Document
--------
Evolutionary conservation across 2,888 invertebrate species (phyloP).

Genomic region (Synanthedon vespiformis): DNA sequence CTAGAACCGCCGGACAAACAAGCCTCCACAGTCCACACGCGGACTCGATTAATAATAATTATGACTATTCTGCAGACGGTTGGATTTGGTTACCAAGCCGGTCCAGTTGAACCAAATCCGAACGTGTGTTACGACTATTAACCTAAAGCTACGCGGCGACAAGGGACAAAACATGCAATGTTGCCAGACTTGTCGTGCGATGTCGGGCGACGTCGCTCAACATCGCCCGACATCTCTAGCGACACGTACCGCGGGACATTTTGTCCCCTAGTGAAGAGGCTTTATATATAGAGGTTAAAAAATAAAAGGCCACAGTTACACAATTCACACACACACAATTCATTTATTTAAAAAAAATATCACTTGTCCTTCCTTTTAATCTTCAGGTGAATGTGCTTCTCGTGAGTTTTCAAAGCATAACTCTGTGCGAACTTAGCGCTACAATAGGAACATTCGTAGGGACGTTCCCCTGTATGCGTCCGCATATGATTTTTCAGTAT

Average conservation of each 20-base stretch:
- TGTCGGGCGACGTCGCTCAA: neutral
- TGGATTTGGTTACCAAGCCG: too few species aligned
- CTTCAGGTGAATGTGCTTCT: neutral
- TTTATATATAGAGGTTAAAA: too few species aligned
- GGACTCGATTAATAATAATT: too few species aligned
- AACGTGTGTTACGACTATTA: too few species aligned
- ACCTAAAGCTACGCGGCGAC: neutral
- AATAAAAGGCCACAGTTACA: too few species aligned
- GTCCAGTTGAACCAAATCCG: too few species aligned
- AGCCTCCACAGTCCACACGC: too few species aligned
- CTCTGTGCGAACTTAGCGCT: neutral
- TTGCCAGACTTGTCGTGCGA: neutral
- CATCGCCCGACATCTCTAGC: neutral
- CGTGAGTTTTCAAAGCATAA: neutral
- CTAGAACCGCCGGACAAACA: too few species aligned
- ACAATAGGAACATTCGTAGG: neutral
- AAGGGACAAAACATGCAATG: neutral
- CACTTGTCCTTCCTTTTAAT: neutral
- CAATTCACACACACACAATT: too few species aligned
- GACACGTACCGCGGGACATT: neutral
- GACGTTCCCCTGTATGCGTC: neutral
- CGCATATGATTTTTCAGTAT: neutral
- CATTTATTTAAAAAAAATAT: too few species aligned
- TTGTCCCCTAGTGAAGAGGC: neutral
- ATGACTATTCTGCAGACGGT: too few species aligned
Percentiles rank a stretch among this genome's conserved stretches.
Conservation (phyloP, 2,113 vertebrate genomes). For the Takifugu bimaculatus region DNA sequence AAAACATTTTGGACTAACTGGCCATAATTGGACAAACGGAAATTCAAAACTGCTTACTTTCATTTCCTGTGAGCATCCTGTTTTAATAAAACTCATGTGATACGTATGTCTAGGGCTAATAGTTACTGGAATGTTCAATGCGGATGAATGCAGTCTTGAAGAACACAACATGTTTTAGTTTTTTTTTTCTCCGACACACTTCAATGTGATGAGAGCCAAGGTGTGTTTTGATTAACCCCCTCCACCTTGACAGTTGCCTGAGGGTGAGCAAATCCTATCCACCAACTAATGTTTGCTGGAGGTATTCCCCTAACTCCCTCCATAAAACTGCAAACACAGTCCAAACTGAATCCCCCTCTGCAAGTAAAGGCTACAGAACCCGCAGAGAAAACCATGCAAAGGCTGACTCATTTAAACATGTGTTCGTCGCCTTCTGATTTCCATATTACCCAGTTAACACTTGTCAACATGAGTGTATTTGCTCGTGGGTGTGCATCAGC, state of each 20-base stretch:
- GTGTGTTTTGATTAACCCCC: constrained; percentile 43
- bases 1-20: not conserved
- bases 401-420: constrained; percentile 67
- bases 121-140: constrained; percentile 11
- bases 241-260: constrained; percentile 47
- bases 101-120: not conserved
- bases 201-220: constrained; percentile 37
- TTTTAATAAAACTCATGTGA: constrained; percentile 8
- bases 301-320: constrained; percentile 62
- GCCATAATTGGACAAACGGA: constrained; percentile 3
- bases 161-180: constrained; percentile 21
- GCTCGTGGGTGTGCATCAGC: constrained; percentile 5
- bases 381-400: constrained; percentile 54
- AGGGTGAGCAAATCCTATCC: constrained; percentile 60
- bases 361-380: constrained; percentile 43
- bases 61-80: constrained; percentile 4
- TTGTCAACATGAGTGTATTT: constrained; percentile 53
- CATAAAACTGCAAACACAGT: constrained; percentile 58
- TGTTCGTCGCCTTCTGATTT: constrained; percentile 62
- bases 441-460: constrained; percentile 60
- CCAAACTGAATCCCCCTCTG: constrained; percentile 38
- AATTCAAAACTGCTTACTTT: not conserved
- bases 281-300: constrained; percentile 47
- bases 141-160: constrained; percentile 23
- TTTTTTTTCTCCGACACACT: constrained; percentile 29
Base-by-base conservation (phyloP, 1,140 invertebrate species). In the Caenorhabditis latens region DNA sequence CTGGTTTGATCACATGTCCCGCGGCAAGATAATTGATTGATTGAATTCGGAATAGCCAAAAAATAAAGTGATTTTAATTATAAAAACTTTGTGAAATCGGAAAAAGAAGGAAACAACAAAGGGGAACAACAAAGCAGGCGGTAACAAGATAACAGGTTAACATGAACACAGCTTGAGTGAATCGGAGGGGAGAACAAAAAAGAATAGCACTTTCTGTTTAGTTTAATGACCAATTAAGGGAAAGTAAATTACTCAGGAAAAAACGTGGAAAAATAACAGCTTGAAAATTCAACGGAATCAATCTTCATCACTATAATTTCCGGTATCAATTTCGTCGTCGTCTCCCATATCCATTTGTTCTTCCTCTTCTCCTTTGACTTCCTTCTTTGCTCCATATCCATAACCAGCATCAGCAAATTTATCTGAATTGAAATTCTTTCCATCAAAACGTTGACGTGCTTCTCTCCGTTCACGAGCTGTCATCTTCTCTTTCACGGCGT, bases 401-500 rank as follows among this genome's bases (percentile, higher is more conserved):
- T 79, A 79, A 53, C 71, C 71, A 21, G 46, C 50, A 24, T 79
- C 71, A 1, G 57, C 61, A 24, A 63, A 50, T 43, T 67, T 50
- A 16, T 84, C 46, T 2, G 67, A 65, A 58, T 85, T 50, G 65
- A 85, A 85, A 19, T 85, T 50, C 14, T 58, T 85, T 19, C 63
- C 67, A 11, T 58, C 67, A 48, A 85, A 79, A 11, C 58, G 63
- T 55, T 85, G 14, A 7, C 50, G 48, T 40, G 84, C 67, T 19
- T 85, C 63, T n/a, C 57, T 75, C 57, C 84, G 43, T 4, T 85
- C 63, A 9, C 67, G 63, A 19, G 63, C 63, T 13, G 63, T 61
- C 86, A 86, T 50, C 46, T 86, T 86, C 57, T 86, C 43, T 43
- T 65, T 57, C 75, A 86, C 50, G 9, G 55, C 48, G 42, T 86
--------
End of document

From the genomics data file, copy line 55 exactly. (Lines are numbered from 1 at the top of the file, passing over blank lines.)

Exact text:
- TTTTTTTTCTCCGACACACT: constrained; percentile 29